Abstract

Abstract:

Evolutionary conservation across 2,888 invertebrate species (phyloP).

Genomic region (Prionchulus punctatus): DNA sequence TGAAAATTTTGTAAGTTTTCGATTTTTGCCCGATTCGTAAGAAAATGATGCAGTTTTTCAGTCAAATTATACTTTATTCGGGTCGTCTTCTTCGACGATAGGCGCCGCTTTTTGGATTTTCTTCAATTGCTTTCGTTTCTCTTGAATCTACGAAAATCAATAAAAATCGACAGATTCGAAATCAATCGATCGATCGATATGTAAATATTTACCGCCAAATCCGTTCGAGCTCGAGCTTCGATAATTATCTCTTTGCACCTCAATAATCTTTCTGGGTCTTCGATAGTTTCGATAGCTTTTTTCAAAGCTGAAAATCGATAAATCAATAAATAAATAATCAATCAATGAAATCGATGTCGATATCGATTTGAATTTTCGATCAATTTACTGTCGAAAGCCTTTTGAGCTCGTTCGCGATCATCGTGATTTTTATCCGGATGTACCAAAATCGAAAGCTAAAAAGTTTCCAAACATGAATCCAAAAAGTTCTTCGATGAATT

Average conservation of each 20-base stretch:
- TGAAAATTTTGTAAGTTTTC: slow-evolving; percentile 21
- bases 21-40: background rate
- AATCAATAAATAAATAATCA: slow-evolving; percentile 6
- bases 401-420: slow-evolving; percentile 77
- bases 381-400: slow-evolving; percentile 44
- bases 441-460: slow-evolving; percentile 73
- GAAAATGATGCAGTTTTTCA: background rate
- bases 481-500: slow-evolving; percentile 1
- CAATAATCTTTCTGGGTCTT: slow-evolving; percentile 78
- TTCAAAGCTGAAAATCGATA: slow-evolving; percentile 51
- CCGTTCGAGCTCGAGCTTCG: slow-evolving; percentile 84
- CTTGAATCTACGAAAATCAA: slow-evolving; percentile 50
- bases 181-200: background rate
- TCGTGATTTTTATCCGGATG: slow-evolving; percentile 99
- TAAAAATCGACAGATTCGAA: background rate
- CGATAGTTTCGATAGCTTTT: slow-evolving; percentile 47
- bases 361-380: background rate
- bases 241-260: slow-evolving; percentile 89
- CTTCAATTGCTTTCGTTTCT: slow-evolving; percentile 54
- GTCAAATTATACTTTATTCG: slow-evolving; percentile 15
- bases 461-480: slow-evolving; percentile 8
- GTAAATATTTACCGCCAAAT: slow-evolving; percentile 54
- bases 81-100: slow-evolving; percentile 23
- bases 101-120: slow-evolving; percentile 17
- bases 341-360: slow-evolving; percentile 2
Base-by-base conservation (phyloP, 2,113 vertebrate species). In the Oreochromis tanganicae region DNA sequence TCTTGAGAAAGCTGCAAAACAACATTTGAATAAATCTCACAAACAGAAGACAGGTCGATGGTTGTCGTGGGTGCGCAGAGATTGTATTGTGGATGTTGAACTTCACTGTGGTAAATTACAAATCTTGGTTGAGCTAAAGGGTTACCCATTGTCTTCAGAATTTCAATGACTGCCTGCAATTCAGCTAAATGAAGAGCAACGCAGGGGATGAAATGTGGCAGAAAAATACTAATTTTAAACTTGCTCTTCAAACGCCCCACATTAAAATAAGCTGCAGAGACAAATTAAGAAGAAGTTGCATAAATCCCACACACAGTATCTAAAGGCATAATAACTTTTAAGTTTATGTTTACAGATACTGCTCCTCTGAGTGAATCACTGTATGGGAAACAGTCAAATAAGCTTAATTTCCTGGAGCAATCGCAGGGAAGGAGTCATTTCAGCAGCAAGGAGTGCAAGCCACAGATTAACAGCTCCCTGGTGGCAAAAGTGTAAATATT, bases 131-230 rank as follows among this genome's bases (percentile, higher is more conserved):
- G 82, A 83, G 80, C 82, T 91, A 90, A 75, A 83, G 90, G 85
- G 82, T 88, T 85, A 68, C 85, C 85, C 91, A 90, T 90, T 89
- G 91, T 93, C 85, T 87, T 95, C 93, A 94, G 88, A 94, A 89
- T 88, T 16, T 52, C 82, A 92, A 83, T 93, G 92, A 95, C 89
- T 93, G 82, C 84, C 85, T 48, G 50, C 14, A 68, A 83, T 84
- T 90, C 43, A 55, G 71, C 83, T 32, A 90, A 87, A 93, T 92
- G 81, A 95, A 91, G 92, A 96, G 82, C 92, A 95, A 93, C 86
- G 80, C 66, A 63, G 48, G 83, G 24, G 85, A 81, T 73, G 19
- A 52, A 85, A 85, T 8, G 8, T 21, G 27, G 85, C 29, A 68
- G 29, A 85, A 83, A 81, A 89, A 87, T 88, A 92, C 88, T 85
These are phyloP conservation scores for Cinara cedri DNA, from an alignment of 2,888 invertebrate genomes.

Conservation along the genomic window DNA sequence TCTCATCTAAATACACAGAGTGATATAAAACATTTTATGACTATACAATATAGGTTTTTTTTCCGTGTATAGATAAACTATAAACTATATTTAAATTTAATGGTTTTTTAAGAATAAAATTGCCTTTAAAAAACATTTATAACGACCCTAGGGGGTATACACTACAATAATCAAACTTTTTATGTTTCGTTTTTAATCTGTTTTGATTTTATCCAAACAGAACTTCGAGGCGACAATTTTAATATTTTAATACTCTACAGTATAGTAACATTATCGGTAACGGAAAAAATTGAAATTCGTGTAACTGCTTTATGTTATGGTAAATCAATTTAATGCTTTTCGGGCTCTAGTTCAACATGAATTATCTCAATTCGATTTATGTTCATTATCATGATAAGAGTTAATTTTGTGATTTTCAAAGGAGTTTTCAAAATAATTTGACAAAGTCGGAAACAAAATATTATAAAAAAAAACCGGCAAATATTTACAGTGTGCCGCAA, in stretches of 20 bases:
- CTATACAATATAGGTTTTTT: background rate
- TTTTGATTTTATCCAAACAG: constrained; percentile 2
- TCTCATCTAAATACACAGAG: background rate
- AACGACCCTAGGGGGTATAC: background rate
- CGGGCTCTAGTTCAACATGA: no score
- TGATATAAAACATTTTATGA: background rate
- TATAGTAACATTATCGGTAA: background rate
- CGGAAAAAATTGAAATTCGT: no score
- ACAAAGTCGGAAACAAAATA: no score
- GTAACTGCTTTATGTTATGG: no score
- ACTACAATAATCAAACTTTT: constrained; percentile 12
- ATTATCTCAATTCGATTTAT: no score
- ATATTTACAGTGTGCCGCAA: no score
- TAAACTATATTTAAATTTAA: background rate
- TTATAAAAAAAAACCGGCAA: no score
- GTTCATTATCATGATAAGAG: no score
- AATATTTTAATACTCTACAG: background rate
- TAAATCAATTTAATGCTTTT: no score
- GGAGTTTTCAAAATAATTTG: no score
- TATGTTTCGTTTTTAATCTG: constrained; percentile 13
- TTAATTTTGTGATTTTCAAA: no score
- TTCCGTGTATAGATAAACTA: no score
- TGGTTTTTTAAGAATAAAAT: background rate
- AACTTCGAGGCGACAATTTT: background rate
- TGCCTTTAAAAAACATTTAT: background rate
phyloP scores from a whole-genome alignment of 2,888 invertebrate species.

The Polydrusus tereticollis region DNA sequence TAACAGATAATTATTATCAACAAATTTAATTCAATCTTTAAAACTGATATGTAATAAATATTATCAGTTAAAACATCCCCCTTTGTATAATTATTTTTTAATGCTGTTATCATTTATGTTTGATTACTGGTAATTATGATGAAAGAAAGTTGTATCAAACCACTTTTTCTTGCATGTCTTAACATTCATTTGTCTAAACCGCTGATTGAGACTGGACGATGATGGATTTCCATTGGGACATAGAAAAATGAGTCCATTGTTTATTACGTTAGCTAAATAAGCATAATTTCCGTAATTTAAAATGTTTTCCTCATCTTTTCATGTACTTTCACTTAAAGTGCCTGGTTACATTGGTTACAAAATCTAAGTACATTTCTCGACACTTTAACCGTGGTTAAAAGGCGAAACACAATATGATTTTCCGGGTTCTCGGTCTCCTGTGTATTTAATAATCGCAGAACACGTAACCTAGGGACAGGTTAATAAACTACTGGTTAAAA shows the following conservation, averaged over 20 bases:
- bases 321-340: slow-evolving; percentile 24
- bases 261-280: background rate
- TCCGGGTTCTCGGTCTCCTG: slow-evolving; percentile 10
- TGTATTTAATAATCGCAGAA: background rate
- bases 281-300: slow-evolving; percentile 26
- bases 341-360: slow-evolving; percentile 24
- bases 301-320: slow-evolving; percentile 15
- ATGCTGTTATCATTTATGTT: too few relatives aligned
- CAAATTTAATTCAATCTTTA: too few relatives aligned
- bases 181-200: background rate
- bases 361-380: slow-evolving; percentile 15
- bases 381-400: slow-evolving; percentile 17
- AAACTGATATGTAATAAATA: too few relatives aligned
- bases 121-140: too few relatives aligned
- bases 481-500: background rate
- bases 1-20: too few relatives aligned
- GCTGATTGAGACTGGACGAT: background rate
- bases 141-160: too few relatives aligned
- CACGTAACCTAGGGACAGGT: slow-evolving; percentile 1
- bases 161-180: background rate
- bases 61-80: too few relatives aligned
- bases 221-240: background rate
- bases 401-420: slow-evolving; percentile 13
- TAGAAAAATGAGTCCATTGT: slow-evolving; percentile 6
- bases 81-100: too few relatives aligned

Phillis Wheatley's modern critics are divided. Some, for example, have characterized the slave-poet's work as examples of a colonized mind. Other scholars, however, have observed in her writings an appropriation of Western traditions to subtly critique slavery, remember her native Africa, and contemplate freedom. In none of these analyses have scholars begun to consider her elegies. Indeed, missing in modern studies of Wheatley's work is a critical examination of how Wheatley manipulated typography as a literary device to transform the literal meanings of her funerary poems: "Sass." An aesthetic adopted by peoples of Africa or of African descent in response to racial prejudice, Sass represents an expression of agency that is at once deferential and defiant, polite and contrarian. In the essay that follows, Wheatley's Sass, a unique part of the poet's elegiac style, is explored.

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